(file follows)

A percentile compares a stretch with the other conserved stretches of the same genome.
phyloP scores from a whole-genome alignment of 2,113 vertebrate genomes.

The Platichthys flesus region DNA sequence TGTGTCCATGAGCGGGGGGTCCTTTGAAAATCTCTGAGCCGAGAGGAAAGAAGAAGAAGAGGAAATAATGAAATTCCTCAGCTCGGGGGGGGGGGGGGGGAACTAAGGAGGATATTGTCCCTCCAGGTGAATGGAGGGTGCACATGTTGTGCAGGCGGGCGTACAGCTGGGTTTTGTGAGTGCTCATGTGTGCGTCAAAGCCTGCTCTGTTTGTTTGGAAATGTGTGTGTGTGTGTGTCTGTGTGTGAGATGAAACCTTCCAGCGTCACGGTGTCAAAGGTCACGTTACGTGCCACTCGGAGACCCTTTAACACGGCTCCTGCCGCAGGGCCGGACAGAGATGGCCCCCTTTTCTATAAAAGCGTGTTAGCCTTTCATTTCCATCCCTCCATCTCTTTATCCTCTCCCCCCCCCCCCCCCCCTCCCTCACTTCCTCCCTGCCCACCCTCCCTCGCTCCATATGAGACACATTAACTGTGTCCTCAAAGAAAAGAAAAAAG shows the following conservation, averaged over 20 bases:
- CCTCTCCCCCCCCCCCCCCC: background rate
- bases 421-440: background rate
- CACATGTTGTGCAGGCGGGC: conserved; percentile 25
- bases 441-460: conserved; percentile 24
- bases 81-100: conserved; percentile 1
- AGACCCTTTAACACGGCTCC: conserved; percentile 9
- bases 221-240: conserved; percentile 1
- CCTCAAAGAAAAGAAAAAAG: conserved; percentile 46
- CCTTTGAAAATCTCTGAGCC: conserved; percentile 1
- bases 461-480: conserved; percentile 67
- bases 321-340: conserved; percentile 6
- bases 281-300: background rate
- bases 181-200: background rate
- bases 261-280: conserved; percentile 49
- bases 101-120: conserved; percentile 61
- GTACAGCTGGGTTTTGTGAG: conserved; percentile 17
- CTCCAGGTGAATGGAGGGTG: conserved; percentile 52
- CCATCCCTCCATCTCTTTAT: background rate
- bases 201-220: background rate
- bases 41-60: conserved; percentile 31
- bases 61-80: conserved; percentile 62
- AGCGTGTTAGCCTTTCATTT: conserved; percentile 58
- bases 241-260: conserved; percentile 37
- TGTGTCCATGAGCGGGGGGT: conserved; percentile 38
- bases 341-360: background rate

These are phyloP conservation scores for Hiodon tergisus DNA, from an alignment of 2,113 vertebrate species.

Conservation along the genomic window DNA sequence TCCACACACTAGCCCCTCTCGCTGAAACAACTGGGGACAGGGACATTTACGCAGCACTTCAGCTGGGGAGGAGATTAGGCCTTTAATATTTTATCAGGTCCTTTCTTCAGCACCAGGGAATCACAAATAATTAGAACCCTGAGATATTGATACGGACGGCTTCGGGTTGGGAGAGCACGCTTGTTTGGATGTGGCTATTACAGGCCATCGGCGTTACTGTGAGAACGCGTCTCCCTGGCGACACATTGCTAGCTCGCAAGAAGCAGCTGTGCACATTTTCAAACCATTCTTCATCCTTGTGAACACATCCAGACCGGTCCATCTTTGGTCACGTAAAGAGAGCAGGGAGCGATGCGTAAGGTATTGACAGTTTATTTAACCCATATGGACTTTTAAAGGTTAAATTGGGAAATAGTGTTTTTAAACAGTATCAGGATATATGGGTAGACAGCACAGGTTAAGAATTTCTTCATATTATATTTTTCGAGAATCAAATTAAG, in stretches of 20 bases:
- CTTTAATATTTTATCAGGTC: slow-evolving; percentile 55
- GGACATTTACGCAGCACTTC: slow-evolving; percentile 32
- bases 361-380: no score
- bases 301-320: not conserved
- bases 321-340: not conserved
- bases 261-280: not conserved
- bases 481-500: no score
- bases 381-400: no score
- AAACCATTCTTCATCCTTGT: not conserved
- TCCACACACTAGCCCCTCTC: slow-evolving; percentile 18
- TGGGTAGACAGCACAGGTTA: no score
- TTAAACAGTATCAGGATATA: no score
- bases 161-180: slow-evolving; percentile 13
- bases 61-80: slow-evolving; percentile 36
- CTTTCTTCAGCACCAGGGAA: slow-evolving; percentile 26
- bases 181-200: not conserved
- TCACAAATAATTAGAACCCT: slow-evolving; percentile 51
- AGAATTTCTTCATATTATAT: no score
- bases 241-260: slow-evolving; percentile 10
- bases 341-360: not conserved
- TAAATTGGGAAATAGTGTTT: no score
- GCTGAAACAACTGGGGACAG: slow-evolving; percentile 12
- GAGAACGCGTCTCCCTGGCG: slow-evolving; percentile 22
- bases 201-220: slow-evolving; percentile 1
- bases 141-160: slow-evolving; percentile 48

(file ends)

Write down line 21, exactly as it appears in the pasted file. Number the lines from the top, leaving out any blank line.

- CCATCCCTCCATCTCTTTAT: background rate